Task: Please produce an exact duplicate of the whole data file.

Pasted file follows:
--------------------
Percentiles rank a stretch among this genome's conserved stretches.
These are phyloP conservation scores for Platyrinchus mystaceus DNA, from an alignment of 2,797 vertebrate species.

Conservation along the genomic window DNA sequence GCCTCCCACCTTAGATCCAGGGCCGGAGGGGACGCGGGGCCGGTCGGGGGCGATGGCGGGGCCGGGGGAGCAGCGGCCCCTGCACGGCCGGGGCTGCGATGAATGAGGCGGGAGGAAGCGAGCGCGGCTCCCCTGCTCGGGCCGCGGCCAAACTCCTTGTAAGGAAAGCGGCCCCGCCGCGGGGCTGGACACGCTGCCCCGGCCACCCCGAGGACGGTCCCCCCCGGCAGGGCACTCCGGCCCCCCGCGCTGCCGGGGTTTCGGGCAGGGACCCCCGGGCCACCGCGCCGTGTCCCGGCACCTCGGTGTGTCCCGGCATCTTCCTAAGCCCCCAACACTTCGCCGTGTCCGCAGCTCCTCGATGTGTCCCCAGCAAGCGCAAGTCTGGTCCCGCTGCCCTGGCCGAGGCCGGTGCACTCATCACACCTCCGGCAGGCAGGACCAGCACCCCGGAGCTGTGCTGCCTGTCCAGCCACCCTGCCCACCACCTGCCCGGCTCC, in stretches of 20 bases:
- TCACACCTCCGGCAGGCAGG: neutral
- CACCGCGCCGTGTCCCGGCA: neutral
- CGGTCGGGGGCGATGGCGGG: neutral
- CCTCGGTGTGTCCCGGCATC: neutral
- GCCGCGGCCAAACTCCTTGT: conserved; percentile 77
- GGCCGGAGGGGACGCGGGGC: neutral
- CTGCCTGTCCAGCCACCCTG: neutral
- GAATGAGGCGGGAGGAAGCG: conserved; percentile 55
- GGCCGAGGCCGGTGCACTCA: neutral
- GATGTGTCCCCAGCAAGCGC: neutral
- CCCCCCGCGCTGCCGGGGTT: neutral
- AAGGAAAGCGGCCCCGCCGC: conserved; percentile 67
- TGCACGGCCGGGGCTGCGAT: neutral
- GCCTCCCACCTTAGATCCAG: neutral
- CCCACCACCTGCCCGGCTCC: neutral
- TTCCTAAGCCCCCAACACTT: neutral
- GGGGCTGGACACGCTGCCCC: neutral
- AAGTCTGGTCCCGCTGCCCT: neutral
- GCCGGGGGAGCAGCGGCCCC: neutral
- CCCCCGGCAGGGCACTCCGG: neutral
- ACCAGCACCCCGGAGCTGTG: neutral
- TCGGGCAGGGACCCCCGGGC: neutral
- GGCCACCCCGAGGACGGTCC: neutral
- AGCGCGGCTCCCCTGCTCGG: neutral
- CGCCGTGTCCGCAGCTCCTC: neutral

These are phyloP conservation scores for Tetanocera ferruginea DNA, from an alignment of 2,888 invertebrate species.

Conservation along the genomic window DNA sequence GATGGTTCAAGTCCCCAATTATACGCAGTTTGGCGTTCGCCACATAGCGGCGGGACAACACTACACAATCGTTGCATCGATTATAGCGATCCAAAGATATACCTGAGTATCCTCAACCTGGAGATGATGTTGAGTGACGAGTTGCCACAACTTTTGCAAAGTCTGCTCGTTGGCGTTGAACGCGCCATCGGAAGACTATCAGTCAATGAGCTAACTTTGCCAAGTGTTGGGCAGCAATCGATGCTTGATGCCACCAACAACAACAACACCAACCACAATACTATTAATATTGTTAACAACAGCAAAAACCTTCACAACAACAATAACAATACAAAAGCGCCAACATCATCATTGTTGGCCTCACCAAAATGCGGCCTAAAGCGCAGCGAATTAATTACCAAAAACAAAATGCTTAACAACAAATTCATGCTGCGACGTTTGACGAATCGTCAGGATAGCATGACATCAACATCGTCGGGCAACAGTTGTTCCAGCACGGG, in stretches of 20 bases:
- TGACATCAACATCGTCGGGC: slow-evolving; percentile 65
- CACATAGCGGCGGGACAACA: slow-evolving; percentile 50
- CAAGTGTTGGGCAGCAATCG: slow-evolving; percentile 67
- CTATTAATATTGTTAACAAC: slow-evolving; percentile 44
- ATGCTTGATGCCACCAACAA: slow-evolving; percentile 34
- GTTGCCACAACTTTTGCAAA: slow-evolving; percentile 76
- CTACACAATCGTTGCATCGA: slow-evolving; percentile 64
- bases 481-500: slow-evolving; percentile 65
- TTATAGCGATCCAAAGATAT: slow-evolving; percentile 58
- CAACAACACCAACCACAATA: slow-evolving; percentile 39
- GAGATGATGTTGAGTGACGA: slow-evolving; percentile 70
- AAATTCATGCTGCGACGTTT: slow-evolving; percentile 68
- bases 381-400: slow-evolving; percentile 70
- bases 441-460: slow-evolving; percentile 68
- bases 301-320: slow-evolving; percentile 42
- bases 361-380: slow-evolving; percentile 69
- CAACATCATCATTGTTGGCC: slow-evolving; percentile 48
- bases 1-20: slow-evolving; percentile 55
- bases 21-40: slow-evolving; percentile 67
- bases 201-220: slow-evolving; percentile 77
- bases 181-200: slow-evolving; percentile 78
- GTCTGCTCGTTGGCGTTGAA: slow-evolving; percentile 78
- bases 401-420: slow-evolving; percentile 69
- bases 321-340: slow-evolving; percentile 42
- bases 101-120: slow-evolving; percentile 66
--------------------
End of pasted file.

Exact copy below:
Percentiles rank a stretch among this genome's conserved stretches.
These are phyloP conservation scores for Platyrinchus mystaceus DNA, from an alignment of 2,797 vertebrate species.

Conservation along the genomic window DNA sequence GCCTCCCACCTTAGATCCAGGGCCGGAGGGGACGCGGGGCCGGTCGGGGGCGATGGCGGGGCCGGGGGAGCAGCGGCCCCTGCACGGCCGGGGCTGCGATGAATGAGGCGGGAGGAAGCGAGCGCGGCTCCCCTGCTCGGGCCGCGGCCAAACTCCTTGTAAGGAAAGCGGCCCCGCCGCGGGGCTGGACACGCTGCCCCGGCCACCCCGAGGACGGTCCCCCCCGGCAGGGCACTCCGGCCCCCCGCGCTGCCGGGGTTTCGGGCAGGGACCCCCGGGCCACCGCGCCGTGTCCCGGCACCTCGGTGTGTCCCGGCATCTTCCTAAGCCCCCAACACTTCGCCGTGTCCGCAGCTCCTCGATGTGTCCCCAGCAAGCGCAAGTCTGGTCCCGCTGCCCTGGCCGAGGCCGGTGCACTCATCACACCTCCGGCAGGCAGGACCAGCACCCCGGAGCTGTGCTGCCTGTCCAGCCACCCTGCCCACCACCTGCCCGGCTCC, in stretches of 20 bases:
- TCACACCTCCGGCAGGCAGG: neutral
- CACCGCGCCGTGTCCCGGCA: neutral
- CGGTCGGGGGCGATGGCGGG: neutral
- CCTCGGTGTGTCCCGGCATC: neutral
- GCCGCGGCCAAACTCCTTGT: conserved; percentile 77
- GGCCGGAGGGGACGCGGGGC: neutral
- CTGCCTGTCCAGCCACCCTG: neutral
- GAATGAGGCGGGAGGAAGCG: conserved; percentile 55
- GGCCGAGGCCGGTGCACTCA: neutral
- GATGTGTCCCCAGCAAGCGC: neutral
- CCCCCCGCGCTGCCGGGGTT: neutral
- AAGGAAAGCGGCCCCGCCGC: conserved; percentile 67
- TGCACGGCCGGGGCTGCGAT: neutral
- GCCTCCCACCTTAGATCCAG: neutral
- CCCACCACCTGCCCGGCTCC: neutral
- TTCCTAAGCCCCCAACACTT: neutral
- GGGGCTGGACACGCTGCCCC: neutral
- AAGTCTGGTCCCGCTGCCCT: neutral
- GCCGGGGGAGCAGCGGCCCC: neutral
- CCCCCGGCAGGGCACTCCGG: neutral
- ACCAGCACCCCGGAGCTGTG: neutral
- TCGGGCAGGGACCCCCGGGC: neutral
- GGCCACCCCGAGGACGGTCC: neutral
- AGCGCGGCTCCCCTGCTCGG: neutral
- CGCCGTGTCCGCAGCTCCTC: neutral

These are phyloP conservation scores for Tetanocera ferruginea DNA, from an alignment of 2,888 invertebrate species.

Conservation along the genomic window DNA sequence GATGGTTCAAGTCCCCAATTATACGCAGTTTGGCGTTCGCCACATAGCGGCGGGACAACACTACACAATCGTTGCATCGATTATAGCGATCCAAAGATATACCTGAGTATCCTCAACCTGGAGATGATGTTGAGTGACGAGTTGCCACAACTTTTGCAAAGTCTGCTCGTTGGCGTTGAACGCGCCATCGGAAGACTATCAGTCAATGAGCTAACTTTGCCAAGTGTTGGGCAGCAATCGATGCTTGATGCCACCAACAACAACAACACCAACCACAATACTATTAATATTGTTAACAACAGCAAAAACCTTCACAACAACAATAACAATACAAAAGCGCCAACATCATCATTGTTGGCCTCACCAAAATGCGGCCTAAAGCGCAGCGAATTAATTACCAAAAACAAAATGCTTAACAACAAATTCATGCTGCGACGTTTGACGAATCGTCAGGATAGCATGACATCAACATCGTCGGGCAACAGTTGTTCCAGCACGGG, in stretches of 20 bases:
- TGACATCAACATCGTCGGGC: slow-evolving; percentile 65
- CACATAGCGGCGGGACAACA: slow-evolving; percentile 50
- CAAGTGTTGGGCAGCAATCG: slow-evolving; percentile 67
- CTATTAATATTGTTAACAAC: slow-evolving; percentile 44
- ATGCTTGATGCCACCAACAA: slow-evolving; percentile 34
- GTTGCCACAACTTTTGCAAA: slow-evolving; percentile 76
- CTACACAATCGTTGCATCGA: slow-evolving; percentile 64
- bases 481-500: slow-evolving; percentile 65
- TTATAGCGATCCAAAGATAT: slow-evolving; percentile 58
- CAACAACACCAACCACAATA: slow-evolving; percentile 39
- GAGATGATGTTGAGTGACGA: slow-evolving; percentile 70
- AAATTCATGCTGCGACGTTT: slow-evolving; percentile 68
- bases 381-400: slow-evolving; percentile 70
- bases 441-460: slow-evolving; percentile 68
- bases 301-320: slow-evolving; percentile 42
- bases 361-380: slow-evolving; percentile 69
- CAACATCATCATTGTTGGCC: slow-evolving; percentile 48
- bases 1-20: slow-evolving; percentile 55
- bases 21-40: slow-evolving; percentile 67
- bases 201-220: slow-evolving; percentile 77
- bases 181-200: slow-evolving; percentile 78
- GTCTGCTCGTTGGCGTTGAA: slow-evolving; percentile 78
- bases 401-420: slow-evolving; percentile 69
- bases 321-340: slow-evolving; percentile 42
- bases 101-120: slow-evolving; percentile 66